SHANGHAI – Last week, a day before CPhI's China Pharma Week kicked off in Shanghai with thousands of foreign drug company reps in attendance, China's drug industry received some welcome news. The CFDA was accepted as a regulatory member to the International Council of Harmonization (ICH), an important step in China's ongoing journey to become a globally leading supplier and market for quality pharmaceuticals.

The ICH, perhaps not well-known outside of certain regulatory circles, is an influential nonprofit established in 1990 with the mission to enhance harmonization worldwide to ensure that safe, effective and high-quality medicines are developed and registered in the most resource-efficient manner. Harmonization is achieved through the development of ICH Guidelines via a process of scientific consensus with regulatory and industry experts working side by side. Key to the success of that process is the commitment of the ICH regulators to implement the final guidelines.

Founding ICH members are the U.S., EU and Japan. New to the game are "regulatory" members, like China as well as Brazil and Korea. As a regulatory member, China will learn the ICH guidelines and comb through its own regulations to find areas ripe for convergence and other areas where the rough edges of dissimilarity need to be sanded down. Much like China's entry in the World Trade Organization in 2001 – a highly successful move that ushered in China's era of export-driven growth – entry into the ICH will first require a period of painful adjustment that should lead to considerable market opportunities.

The timing is fortuitous. Chinese legislators are drafting a new Drug Administration Law expected to come into effect in the next year or two, and many of the CFDA's recent reforms conform to the ICH guidelines. During the DIA China session this year, there was widespread enthusiasm for China joining the ICH as well as acceptance that it will still take some time for China's system to change enough to be considered compliant with ICH guidelines. (See BioWorld Today, May 31, 2017.)

That will all help China eventually move from an industry dominated by API manufacturing to becoming a leader in the more profitable finished and innovative drugs for global markets.

CPhI and China Pharma Week

Signs of that shift could even be seen at CPhI & P-MEC China 2017, the acronym-laden trade show extravaganza that brought together a whopping 2,800 exhibitors greeting more than 40,000 visitors from 120 countries. For anyone trying to get a sense of the size and scale of China's pharmaceutical industry and supply chain clout, covering everything from APIs, fine chemical and intermediate, excipients and dosage forms, natural extracts and biopharmaceuticals all the way to packaging and laboratory instruments, this is the event to attend. Just be sure to come prepared with walking shoes.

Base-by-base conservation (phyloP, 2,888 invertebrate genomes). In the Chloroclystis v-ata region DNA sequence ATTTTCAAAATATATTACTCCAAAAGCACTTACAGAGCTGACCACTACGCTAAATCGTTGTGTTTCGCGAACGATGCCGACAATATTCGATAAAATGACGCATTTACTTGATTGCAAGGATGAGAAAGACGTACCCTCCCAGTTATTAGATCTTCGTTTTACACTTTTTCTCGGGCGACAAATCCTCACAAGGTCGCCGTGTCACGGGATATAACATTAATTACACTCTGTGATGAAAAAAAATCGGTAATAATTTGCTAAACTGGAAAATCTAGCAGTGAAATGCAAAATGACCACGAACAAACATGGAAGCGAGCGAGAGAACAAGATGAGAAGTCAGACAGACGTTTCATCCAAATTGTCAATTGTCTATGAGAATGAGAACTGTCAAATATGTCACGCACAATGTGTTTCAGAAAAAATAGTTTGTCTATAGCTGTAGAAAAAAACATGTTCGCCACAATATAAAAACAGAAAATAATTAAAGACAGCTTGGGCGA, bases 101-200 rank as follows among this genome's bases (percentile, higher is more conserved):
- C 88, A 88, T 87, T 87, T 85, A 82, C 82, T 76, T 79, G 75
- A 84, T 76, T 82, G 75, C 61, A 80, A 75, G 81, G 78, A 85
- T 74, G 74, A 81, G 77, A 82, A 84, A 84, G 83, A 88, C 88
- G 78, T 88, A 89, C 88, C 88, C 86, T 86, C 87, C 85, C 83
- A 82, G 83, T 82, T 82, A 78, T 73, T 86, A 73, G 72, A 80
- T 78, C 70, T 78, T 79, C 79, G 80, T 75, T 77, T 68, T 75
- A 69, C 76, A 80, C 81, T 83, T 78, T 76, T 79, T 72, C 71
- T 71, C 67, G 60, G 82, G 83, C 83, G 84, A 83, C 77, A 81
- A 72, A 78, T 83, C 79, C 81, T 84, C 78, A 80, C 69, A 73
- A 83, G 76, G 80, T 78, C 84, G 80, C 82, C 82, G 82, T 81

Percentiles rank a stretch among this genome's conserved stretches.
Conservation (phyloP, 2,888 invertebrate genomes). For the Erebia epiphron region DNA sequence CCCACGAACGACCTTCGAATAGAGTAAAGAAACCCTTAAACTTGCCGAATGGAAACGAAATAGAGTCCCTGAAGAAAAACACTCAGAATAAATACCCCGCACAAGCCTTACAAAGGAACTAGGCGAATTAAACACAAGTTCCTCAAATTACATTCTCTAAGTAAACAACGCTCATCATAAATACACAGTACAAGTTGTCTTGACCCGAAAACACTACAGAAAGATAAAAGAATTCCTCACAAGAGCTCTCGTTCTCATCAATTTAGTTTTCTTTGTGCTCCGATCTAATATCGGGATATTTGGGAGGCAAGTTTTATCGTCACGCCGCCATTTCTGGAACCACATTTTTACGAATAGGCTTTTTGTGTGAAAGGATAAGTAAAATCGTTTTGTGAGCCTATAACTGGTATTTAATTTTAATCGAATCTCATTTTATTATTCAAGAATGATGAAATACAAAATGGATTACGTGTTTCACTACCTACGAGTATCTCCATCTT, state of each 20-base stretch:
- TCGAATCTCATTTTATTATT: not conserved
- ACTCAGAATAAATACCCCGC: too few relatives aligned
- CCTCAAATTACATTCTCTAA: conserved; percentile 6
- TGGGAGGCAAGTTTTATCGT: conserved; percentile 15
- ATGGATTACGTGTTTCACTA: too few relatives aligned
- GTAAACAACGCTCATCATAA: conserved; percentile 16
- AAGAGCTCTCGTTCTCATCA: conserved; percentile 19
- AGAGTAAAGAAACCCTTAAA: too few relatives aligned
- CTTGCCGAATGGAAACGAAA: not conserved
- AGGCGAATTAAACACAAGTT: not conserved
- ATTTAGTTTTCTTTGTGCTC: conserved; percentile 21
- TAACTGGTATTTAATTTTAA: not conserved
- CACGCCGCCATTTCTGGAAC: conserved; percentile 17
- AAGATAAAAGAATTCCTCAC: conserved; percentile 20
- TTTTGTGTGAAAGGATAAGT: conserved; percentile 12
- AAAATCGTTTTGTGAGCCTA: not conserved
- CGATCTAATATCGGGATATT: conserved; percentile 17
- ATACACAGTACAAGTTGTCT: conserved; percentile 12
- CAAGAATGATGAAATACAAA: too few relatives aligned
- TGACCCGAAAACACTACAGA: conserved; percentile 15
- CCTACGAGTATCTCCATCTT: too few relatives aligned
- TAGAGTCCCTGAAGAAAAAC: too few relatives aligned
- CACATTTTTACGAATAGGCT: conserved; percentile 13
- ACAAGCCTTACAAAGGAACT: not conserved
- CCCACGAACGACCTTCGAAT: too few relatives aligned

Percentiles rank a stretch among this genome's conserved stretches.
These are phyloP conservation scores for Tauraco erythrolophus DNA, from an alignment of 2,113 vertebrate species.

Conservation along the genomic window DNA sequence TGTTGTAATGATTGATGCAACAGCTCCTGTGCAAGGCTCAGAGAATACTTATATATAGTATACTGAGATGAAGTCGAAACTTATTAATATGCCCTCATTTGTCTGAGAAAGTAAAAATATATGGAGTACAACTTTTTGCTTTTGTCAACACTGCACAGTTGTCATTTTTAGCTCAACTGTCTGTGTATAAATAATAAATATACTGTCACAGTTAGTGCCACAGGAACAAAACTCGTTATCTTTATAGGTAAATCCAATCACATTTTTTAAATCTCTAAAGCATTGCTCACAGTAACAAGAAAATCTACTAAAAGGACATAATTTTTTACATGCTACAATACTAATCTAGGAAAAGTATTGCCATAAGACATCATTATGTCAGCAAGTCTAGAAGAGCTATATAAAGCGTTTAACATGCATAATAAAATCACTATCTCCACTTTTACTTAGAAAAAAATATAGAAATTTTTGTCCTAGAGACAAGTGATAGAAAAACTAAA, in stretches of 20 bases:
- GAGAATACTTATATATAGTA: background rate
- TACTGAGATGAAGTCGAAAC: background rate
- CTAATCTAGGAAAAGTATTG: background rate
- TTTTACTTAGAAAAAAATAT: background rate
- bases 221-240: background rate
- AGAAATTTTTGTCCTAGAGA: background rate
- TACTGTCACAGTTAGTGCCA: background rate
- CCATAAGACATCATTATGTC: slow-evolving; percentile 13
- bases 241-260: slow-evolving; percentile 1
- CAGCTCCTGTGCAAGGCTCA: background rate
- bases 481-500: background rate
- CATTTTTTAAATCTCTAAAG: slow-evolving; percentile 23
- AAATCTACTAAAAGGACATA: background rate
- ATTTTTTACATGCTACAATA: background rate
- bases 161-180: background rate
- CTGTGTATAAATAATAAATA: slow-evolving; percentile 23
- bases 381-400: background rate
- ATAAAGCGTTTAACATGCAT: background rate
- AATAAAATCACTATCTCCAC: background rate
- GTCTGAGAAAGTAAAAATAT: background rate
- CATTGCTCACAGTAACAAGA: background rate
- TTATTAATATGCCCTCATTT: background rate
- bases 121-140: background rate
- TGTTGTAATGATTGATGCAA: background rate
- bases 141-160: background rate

Running alongside the trade show was CPhI China Pharma Week. Held for the first time, it sought to address China's changing pharma landscape, toward innovative, higher-quality products. A six-part conference series, Pharma Week focused on China's internationalization. At the kick-off event, the leading trade association for exporting Chinese pharmaceuticals (CCMHPIE), announced a list of its Top 100 Internationalized Chinese Companies in 2016, to recognize the most prominent global Chinese pharmaceutical enterprises.

As China's biotech industry is evolving rapidly, so is China's API industry, as Yin Li, product solution service consultant at Clarivate Analytics China, shared during her CPhI presentation.

China and India, linked by API

CFDA regulatory reforms have brought about a tightening of cGMP, environmental and occupational health regimes – so much so that API-makers have gone to receiving ever shorter advance notice of inspections to now finding surprise inspections a frequent occurrence. And the rise of social media platforms, such as Tencent's WeChat, means the public is no longer afraid of blowing the whistle on dirty producers.

For a variety of reasons, there have been shortages and supply interruptions, price increases and significant reductions in actual vs. expected plant capacity. That has put China's number one API customer, India, on edge. A large contingent of Indian firms attended CPhI, as part of a government organized delegation, many looking to mitigate the risk inherent in depending on Chinese API. India imports $3.8 billion in APIs, with 80 percent coming from China, namely paracetamol, aspirin, metformin, Pen-G, 6-APA, erythromycin and ofloxacin. Li reported that Indian firms are seeking backward integration – enticing Chinese API-makers to shift production to India or set up tech transfer agreements with Indian manufacturers. The government is sweetening the pot for Chinese firms with loans, offers of cheap land in India and one-time support to revive the production of certain drug intermediates. All in a bid to guarantee their pharmaceutical ingredient supply to feed their finished dose formulation (FDF) industry.

API-makers in China suffer from tight competition and slim margins, with many only able to see a 3 percent profit margin. The ones that have seen the changing tide are moving toward developing specialty products and more complex formulations. There is an increasing interest in rare diseases and orphan drugs, and the trend is toward biologics, biosimilars, antibody-drug conjugates and peptides, said Li.

Chinese firms are looking to move up the value chain, get out of the bulk business and into developing their own global brands. From the Chinese pharma perspective, India can be a good first stop on the path to going global, which was part of Shanghai Fosun Pharma Group's rationale in acquiring India's Gland Pharma Ltd. for $1.4 billion last year. (See BioWorld Today, Aug. 3, 2016.)